The Parti Québécois had to backpedal Wednesday from Leader Pauline Marois's remarks that people running for public office in Quebec have to prove they have an appropriate grasp of the French language.
The separatist leader had been speaking Tuesday about her party's proposal to create a Quebec citizenship if it wins the Sept. 4 election.
"It's not for new Quebeckers, it's for everyone. All Quebec citizens who want to be elected as a mayor or a councillor, as a member of the legislature, must have a knowledge of French," Ms. Marois said during a campaign stop in Montreal.
Even long-established anglophone Quebeckers would have to heed that requirement, she said. "In the case of anglophones, be it a native or a new arrival, the common language here is French," Ms. Marois said. "Is there anyone who can imagine not knowing it?"
However, faced with an uproar from non-francophones and native groups, the party issued a statement Wednesday flatly contradicting the leader.
Non-francophone Canadians already residing in Quebec would be excluded from the language requirement since they are automatically Quebec citizens, the statement said.
The party's flip-flop was the latest twist in a campaign where Ms. Marois has often played up identity issues in a bid to woo the francophone electorate.
Some commentators are even speculating that such proposals, which are likely to be overturned by the courts, are part of a deliberate attempt to hike up antagonism against federal institutions.
The idea of Quebec citizenship was first outlined in Bill 195, a private bill Ms. Marois unveiled in 2007.
The communiqué the party sent out Wednesday pointed out that, under its initial proposal, Quebec citizenship would be automatically granted to all Canadian citizens already living in the province at the time Bill 195 would be enacted.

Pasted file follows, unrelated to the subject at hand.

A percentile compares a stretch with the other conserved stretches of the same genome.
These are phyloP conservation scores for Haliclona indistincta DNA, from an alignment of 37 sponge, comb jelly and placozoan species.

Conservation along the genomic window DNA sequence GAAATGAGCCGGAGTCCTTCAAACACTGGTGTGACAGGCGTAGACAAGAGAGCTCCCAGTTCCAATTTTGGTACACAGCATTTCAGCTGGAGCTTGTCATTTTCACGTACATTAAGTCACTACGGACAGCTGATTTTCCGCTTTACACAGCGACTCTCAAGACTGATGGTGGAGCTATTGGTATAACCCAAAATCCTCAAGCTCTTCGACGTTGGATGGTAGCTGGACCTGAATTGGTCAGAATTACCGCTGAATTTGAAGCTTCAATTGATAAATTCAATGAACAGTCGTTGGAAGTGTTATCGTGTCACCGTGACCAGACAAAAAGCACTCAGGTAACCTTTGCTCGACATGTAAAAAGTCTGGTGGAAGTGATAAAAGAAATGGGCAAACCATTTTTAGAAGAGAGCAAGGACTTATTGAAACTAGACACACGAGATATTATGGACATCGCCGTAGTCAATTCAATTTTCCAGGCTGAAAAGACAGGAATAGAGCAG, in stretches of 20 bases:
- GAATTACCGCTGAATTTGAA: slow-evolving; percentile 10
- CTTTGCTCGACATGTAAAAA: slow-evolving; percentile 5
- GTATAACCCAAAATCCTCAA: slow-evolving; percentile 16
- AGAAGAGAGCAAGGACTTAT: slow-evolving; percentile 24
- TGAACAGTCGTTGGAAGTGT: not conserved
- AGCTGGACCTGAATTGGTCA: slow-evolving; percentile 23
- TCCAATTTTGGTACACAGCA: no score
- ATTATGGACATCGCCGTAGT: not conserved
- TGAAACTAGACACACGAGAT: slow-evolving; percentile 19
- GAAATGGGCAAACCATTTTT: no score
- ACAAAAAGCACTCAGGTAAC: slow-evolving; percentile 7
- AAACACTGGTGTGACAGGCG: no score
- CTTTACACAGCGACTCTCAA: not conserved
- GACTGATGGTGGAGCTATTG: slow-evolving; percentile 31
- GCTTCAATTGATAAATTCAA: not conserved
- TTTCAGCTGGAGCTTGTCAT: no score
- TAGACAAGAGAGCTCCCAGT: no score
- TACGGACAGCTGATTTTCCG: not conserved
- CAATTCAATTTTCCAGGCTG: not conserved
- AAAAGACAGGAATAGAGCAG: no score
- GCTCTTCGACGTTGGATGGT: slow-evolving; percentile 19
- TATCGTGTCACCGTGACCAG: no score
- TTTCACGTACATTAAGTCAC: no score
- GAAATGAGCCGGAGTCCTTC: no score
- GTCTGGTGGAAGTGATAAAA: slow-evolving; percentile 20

French language proficiency would only be required from"newcomers" — Canadians moving to Quebec after the law had been passed.
In addition to to French language proficiency, candidates also need to have "an appropriate knowledge of Quebec" and are asked to swear an oath of allegiance to the laws and constitution of Quebec.
However, without specifically mentioning the PQ or Ms. Marois, the Assembly of the First Nations of Quebec and Labrador warned Wednesday that "no one will impose its laws upon us."
In a statement, assembly chief Ghislain Picard said: "If the political parties think they can impose their citizenship and their language, they would do better to continue ignoring us. In any event, we will be waiting them out, after the elections."
The PQ argues that language abilities are a prerequisite to citizenship in many countries, including Canada, which requires "adequate knowledge" of either French or English.
However, even bereft of Ms. Marois's latest musings about language, the French-only conditions of Bill 195 have been questioned. Law experts say Bill 195 violates the Charter of Rights and Freedoms.
Unilingual English-speaking Canadians who move to Quebec, for example for business reasons, wouldn't be able to run in provincial, municipal or school elections, noted three University of Ottawa law professors, Yan Campagnolo, Sébastien Grammond and Charles-Maxime Panaccio.
"Such violations are out of proportion with the objective of protecting and promoting of French . . . It would be most surprising – and most unfortunate indeed – if the survival of French in Quebec could only be assured by creating two classes of citizens," the three professors wrote in an op-ed piece after Bill 195 was first introduced.
"I've rarely seen such improvisation on a subject that is not to be taken lightly. That proposition has existed for years in the PQ, and when it was presented it was supported by François Legault," said Liberal Leader Jean Charest, who was campaigning in St-Jean-sur-Richelieu.
"This was supposed to be their first legislation. I hope their slogan isn't 'We're ready.' Obviously, they're not."
With a report from Les Perreaux